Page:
Bob Odenkirk, Better Call Saul
Billy Porter, Pose
Milo Ventimiglia, This Is Us
Lead Actress in a Drama Series
Emilia Clarke, Game of Thrones
Jodie Comer, Killing Eve
Viola Davis, How to Get Away with Murder
Laura Linney, Ozark
Mandy Moore, This Is Us
Sandra Oh, Killing Eve
Robin Wright, House of Cards
Supporting Actor in a Drama Series
Jonathan Banks, Better Call Saul
Giancarlo Esposito, Better Call Saul
Alfie Allen, Game of Thrones
Nikolaj Coster-Waldau, Game of Thrones
Peter Dinklage, Game of Thrones
Michael Kelly, House of Cards
Chris Sullivan, This Is Us
Supporting Actress in a Drama Series
Gwendoline Christie, Game of Thrones
Lena Headey, Game of Thrones
Sophie Turner, Game of Thrones
Maisie Williams, Game of Thrones
Fiona Shaw, Killing Eve
Julia Garner, Ozark
Outstanding Reality Competition Series
American Ninja Warrior
RuPaul’s Drag Race
Outstanding Variety Talk Series
The Daily Show
Jimmy Kimmel Live!
Last Week Tonight With John Oliver
The Late Late Show With James Corden
The Late Show With Stephen Colbert
Outstanding Variety Sketch Series
At Home With Amy Sedaris
I Love You, America With Sarah Silverman
Saturday Night Live
Who Is America?
Outstanding Television Movie
My Dinner with Hervé
Outstanding Limited Series
Escape at Dannemora
When They See Us
Blade Runner Star Rutger Hauer Has Died Aged 75
Freeform defends Halle Bailey’s casting as Ariel in “The Little Mermaid”!
Just in case you haven’t heard, Halle Bailey is the new Ariel, in an upcoming “The Little Mermaid” movie! She has been receiving messages from fans and other celebrities, congratulating her for landing the role!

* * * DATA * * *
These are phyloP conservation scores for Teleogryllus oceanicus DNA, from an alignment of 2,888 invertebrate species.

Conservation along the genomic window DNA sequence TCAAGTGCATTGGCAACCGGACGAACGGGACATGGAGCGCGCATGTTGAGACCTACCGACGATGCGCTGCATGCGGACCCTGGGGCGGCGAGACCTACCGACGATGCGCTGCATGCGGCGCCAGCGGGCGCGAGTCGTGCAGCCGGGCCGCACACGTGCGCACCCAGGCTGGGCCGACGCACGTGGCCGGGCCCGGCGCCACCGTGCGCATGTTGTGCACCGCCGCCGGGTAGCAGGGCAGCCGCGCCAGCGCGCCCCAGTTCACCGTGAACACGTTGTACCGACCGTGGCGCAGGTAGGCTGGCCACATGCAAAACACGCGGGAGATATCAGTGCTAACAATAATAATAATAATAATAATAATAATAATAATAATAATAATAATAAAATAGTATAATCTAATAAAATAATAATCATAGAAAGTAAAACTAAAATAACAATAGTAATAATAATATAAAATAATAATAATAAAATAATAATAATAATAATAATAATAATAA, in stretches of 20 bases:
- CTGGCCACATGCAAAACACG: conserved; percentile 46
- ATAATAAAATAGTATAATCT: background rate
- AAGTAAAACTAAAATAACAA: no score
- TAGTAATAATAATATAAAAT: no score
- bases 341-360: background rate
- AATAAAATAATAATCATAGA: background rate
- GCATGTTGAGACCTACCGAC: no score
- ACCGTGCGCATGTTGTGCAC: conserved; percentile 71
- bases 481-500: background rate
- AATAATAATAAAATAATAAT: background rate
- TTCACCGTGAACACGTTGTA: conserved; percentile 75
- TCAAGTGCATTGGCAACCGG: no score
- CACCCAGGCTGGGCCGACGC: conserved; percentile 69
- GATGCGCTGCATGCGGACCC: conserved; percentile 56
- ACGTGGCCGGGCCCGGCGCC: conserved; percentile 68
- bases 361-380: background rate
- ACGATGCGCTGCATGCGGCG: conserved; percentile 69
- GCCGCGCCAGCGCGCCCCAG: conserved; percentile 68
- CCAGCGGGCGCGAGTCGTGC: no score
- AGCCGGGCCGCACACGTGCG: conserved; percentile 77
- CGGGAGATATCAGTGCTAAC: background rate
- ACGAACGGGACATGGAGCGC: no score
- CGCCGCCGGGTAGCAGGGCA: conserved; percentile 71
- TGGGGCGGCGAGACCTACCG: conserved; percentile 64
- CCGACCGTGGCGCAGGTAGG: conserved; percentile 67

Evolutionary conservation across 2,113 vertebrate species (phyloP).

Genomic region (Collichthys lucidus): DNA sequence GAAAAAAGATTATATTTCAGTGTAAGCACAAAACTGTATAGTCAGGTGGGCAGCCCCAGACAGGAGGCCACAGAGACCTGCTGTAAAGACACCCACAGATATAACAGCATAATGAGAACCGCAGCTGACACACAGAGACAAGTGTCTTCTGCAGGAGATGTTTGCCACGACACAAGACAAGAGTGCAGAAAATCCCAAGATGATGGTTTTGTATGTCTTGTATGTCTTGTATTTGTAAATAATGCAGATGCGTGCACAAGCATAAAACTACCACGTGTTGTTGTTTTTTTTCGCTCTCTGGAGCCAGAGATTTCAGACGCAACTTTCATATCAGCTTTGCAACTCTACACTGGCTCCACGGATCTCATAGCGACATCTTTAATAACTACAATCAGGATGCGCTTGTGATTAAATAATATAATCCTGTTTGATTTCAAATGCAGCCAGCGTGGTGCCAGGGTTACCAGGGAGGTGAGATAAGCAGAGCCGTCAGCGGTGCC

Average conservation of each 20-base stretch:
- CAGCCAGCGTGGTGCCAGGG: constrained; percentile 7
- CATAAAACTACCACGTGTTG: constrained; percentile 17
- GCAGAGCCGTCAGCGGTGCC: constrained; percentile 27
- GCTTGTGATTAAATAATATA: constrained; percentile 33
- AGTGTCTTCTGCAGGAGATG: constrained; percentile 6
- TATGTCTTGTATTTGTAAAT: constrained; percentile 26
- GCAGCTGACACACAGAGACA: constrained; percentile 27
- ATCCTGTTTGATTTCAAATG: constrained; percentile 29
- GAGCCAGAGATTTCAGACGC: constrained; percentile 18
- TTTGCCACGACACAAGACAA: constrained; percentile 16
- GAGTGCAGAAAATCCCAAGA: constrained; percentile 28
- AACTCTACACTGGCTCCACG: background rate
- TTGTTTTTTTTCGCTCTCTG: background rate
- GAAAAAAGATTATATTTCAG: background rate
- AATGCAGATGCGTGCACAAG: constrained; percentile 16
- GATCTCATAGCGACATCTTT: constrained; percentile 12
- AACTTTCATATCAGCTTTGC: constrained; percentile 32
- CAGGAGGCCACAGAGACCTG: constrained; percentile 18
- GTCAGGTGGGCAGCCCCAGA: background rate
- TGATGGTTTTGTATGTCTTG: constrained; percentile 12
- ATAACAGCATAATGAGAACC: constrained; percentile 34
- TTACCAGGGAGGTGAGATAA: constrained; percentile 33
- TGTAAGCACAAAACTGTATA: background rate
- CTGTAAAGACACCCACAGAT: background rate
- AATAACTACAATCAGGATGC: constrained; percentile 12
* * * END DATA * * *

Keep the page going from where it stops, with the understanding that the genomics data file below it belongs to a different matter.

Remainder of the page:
Amongst those who congratulated her is Halle Berry, in a tweet she posted, “In case you needed a reminder… Halles get it DONE. Congratulations @chloexhalle on this amazing opportunity, we can’t wait to see what you!” She also added that she was “thrilled” for the 19 year old. However, not everyone was happy about Disney’s decision to cast a black woman for this role.
Some critics went as far as petitioning Disney to recast for this role, and titled their petition #NotMyAriel! They suggested that Halle should be replaced by a white woman with red hair, who would resemble the Ariel that they know from the 1989 animated version of The Little Mermaid. Now Freeform, Disney’s cable network, has decided to issue an open letter in response to this.
The letter read, “Yes. The original author of The Little Mermaid was Danish. Ariel…is a mermaid. She lives in an underwater kingdom in international waters and can legit swim wherever she wants (even though that often upsets King Triton, absolute zaddy). But for the sake of argument, let’s say that Ariel, too, is Danish”.
Freeform also added that, “Danish mermaids can be black because Danish *people* can be black. Ariel can sneak up to the surface at any time with her pals Scuttle and the *ahem* Jamaican crab Sebastian (sorry, Flounder!) and keep that bronze base tight. Black Danish people, and this mer-folk, can also *genetically* (!!!) have red hair”! Freeform then went on to remind the critics that Ariel and the story, is only fictional!